Unfortunately it's impossible to predict exactly when the Bank of England may choose to reduce the base rate as there are other factors they take into consideration, such as wage growth.

How does the base rate affect UK mortgage rates?

The current base rate is 5.25%. That's the highest it's been since the 2008 financial crisis. The increases have also caused mortgage rates to rise, meaning people who have taken out a new deal in the last couple of years have likely seen an increase in their payments.

How the base rate impacts your mortgage depends on what type of deal you have:

  • Tracker mortgages - most tracker deals have rates directly linked to the base rate, so if it changes, your mortgage rate will change alongside it

  • Standard variable rate (SVR) or discount mortgages - a discount mortgage is a deal with a rate at a set amount below the lender's SVR. The SVR is set by the lender but can be influenced by the base rate, so you might see changes to your discount or SVR mortgage rate if the base rate changes.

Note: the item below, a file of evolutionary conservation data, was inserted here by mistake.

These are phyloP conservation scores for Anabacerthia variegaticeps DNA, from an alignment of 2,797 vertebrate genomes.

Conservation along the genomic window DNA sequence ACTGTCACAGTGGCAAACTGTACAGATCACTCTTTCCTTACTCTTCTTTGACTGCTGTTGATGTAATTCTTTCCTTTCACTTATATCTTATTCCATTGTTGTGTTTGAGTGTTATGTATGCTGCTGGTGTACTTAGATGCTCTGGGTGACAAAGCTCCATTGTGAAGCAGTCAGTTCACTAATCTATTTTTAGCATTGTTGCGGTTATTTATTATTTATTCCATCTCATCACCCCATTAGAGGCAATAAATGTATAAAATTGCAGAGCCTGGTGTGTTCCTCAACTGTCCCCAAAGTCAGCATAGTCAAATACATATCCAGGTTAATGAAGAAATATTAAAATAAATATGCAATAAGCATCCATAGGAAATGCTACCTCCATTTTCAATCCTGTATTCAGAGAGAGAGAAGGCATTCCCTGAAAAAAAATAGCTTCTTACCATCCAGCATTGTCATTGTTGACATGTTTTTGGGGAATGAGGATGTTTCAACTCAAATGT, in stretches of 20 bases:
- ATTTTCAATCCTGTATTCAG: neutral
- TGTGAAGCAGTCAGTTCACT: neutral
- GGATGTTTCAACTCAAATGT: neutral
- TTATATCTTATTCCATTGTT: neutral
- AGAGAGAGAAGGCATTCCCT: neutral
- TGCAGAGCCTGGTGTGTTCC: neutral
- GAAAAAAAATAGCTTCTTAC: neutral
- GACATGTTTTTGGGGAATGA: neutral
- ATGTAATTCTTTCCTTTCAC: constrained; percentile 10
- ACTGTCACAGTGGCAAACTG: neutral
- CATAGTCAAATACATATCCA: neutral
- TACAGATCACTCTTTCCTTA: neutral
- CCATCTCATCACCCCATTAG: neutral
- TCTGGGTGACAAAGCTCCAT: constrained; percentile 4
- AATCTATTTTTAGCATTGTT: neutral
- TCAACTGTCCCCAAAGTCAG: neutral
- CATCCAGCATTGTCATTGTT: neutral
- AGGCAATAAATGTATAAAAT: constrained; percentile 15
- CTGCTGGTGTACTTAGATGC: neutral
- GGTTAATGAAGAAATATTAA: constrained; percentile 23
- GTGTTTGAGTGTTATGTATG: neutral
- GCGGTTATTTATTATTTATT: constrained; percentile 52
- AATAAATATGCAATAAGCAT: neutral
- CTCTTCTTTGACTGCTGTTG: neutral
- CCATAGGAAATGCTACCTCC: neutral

• Fixed rate mortgages - if you have a fixed-rate mortgage, the rate remains the same for a specified period of time, and will be unaffected by base rate changes. However, when you are due to remortgage, you may find that the deals available to you are different due to base rate changes.

Despite the Bank of England base rate remaining the same, there have been changes to average fixed mortgage rates, with decreases towards the end of 2023, and them some increases in March and April. This is because mortgage rates are impacted by other factors, including swap rates and the discretion of the lender.

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How often does the BoE base rate change?

The BoE can change the base rate at Monetary Policy Committee (MPC) meetings, which generally happen eight times a year. The next one is on Thursday 20 June 2024.

It's difficult to predict exactly when the Bank of England will change the current interest rate, though they do try to control expectations by issuing guidance on whether the base rate will go up or down over the next year.